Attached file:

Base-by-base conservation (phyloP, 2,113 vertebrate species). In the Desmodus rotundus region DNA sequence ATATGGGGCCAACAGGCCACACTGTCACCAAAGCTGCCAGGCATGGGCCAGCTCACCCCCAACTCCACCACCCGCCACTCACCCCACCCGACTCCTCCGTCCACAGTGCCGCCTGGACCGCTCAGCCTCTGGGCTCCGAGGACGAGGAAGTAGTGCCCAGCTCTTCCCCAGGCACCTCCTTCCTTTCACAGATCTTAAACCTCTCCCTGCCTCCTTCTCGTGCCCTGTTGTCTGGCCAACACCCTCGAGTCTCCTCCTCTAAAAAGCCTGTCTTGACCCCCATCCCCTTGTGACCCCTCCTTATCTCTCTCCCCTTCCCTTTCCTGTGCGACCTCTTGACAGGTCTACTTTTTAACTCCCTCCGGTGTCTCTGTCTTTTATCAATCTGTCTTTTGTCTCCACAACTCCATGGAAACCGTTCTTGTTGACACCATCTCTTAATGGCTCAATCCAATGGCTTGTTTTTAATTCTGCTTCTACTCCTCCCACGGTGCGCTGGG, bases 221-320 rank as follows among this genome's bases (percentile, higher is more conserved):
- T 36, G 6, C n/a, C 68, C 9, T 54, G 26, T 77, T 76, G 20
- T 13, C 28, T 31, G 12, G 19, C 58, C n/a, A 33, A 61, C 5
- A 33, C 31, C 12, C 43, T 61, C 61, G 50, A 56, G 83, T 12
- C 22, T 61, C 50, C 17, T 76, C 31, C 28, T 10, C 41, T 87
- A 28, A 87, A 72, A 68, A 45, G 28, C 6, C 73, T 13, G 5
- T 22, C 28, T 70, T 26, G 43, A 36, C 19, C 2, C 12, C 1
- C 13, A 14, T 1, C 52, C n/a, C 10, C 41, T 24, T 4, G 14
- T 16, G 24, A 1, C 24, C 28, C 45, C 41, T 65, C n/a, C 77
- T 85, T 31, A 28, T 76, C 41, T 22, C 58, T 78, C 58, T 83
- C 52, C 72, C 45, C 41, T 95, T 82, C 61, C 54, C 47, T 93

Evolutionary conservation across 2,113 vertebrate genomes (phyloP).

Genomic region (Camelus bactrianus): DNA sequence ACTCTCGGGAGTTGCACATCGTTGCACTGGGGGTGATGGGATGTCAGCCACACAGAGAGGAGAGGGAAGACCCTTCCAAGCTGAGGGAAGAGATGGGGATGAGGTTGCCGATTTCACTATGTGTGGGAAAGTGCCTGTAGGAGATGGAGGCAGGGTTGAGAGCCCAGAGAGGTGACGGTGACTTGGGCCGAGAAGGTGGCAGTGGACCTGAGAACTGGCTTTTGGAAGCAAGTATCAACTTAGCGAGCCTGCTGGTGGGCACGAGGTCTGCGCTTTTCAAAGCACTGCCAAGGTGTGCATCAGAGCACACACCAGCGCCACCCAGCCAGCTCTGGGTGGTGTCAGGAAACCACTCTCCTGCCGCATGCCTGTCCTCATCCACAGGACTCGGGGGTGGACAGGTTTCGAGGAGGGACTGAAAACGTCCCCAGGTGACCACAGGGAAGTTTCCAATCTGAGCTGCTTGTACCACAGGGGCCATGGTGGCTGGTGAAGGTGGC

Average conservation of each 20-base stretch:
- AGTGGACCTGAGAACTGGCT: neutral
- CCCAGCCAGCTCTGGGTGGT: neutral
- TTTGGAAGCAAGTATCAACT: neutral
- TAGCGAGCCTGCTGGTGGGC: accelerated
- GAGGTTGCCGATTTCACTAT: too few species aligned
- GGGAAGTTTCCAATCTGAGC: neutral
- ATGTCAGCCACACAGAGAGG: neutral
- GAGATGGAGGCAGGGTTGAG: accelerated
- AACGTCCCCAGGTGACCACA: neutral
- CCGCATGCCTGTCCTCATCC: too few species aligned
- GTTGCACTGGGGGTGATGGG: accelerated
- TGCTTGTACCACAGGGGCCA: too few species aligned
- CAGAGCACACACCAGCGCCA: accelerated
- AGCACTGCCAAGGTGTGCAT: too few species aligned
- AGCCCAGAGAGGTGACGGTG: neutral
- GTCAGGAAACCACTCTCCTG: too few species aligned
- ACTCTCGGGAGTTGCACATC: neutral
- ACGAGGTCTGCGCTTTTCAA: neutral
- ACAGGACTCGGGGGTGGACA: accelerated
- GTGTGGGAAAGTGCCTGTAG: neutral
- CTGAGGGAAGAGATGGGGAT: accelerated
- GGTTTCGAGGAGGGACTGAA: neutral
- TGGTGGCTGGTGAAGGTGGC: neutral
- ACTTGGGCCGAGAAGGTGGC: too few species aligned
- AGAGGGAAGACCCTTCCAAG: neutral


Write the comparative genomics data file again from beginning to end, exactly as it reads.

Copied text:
Base-by-base conservation (phyloP, 2,113 vertebrate species). In the Desmodus rotundus region DNA sequence ATATGGGGCCAACAGGCCACACTGTCACCAAAGCTGCCAGGCATGGGCCAGCTCACCCCCAACTCCACCACCCGCCACTCACCCCACCCGACTCCTCCGTCCACAGTGCCGCCTGGACCGCTCAGCCTCTGGGCTCCGAGGACGAGGAAGTAGTGCCCAGCTCTTCCCCAGGCACCTCCTTCCTTTCACAGATCTTAAACCTCTCCCTGCCTCCTTCTCGTGCCCTGTTGTCTGGCCAACACCCTCGAGTCTCCTCCTCTAAAAAGCCTGTCTTGACCCCCATCCCCTTGTGACCCCTCCTTATCTCTCTCCCCTTCCCTTTCCTGTGCGACCTCTTGACAGGTCTACTTTTTAACTCCCTCCGGTGTCTCTGTCTTTTATCAATCTGTCTTTTGTCTCCACAACTCCATGGAAACCGTTCTTGTTGACACCATCTCTTAATGGCTCAATCCAATGGCTTGTTTTTAATTCTGCTTCTACTCCTCCCACGGTGCGCTGGG, bases 221-320 rank as follows among this genome's bases (percentile, higher is more conserved):
- T 36, G 6, C n/a, C 68, C 9, T 54, G 26, T 77, T 76, G 20
- T 13, C 28, T 31, G 12, G 19, C 58, C n/a, A 33, A 61, C 5
- A 33, C 31, C 12, C 43, T 61, C 61, G 50, A 56, G 83, T 12
- C 22, T 61, C 50, C 17, T 76, C 31, C 28, T 10, C 41, T 87
- A 28, A 87, A 72, A 68, A 45, G 28, C 6, C 73, T 13, G 5
- T 22, C 28, T 70, T 26, G 43, A 36, C 19, C 2, C 12, C 1
- C 13, A 14, T 1, C 52, C n/a, C 10, C 41, T 24, T 4, G 14
- T 16, G 24, A 1, C 24, C 28, C 45, C 41, T 65, C n/a, C 77
- T 85, T 31, A 28, T 76, C 41, T 22, C 58, T 78, C 58, T 83
- C 52, C 72, C 45, C 41, T 95, T 82, C 61, C 54, C 47, T 93

Evolutionary conservation across 2,113 vertebrate genomes (phyloP).

Genomic region (Camelus bactrianus): DNA sequence ACTCTCGGGAGTTGCACATCGTTGCACTGGGGGTGATGGGATGTCAGCCACACAGAGAGGAGAGGGAAGACCCTTCCAAGCTGAGGGAAGAGATGGGGATGAGGTTGCCGATTTCACTATGTGTGGGAAAGTGCCTGTAGGAGATGGAGGCAGGGTTGAGAGCCCAGAGAGGTGACGGTGACTTGGGCCGAGAAGGTGGCAGTGGACCTGAGAACTGGCTTTTGGAAGCAAGTATCAACTTAGCGAGCCTGCTGGTGGGCACGAGGTCTGCGCTTTTCAAAGCACTGCCAAGGTGTGCATCAGAGCACACACCAGCGCCACCCAGCCAGCTCTGGGTGGTGTCAGGAAACCACTCTCCTGCCGCATGCCTGTCCTCATCCACAGGACTCGGGGGTGGACAGGTTTCGAGGAGGGACTGAAAACGTCCCCAGGTGACCACAGGGAAGTTTCCAATCTGAGCTGCTTGTACCACAGGGGCCATGGTGGCTGGTGAAGGTGGC

Average conservation of each 20-base stretch:
- AGTGGACCTGAGAACTGGCT: neutral
- CCCAGCCAGCTCTGGGTGGT: neutral
- TTTGGAAGCAAGTATCAACT: neutral
- TAGCGAGCCTGCTGGTGGGC: accelerated
- GAGGTTGCCGATTTCACTAT: too few species aligned
- GGGAAGTTTCCAATCTGAGC: neutral
- ATGTCAGCCACACAGAGAGG: neutral
- GAGATGGAGGCAGGGTTGAG: accelerated
- AACGTCCCCAGGTGACCACA: neutral
- CCGCATGCCTGTCCTCATCC: too few species aligned
- GTTGCACTGGGGGTGATGGG: accelerated
- TGCTTGTACCACAGGGGCCA: too few species aligned
- CAGAGCACACACCAGCGCCA: accelerated
- AGCACTGCCAAGGTGTGCAT: too few species aligned
- AGCCCAGAGAGGTGACGGTG: neutral
- GTCAGGAAACCACTCTCCTG: too few species aligned
- ACTCTCGGGAGTTGCACATC: neutral
- ACGAGGTCTGCGCTTTTCAA: neutral
- ACAGGACTCGGGGGTGGACA: accelerated
- GTGTGGGAAAGTGCCTGTAG: neutral
- CTGAGGGAAGAGATGGGGAT: accelerated
- GGTTTCGAGGAGGGACTGAA: neutral
- TGGTGGCTGGTGAAGGTGGC: neutral
- ACTTGGGCCGAGAAGGTGGC: too few species aligned
- AGAGGGAAGACCCTTCCAAG: neutral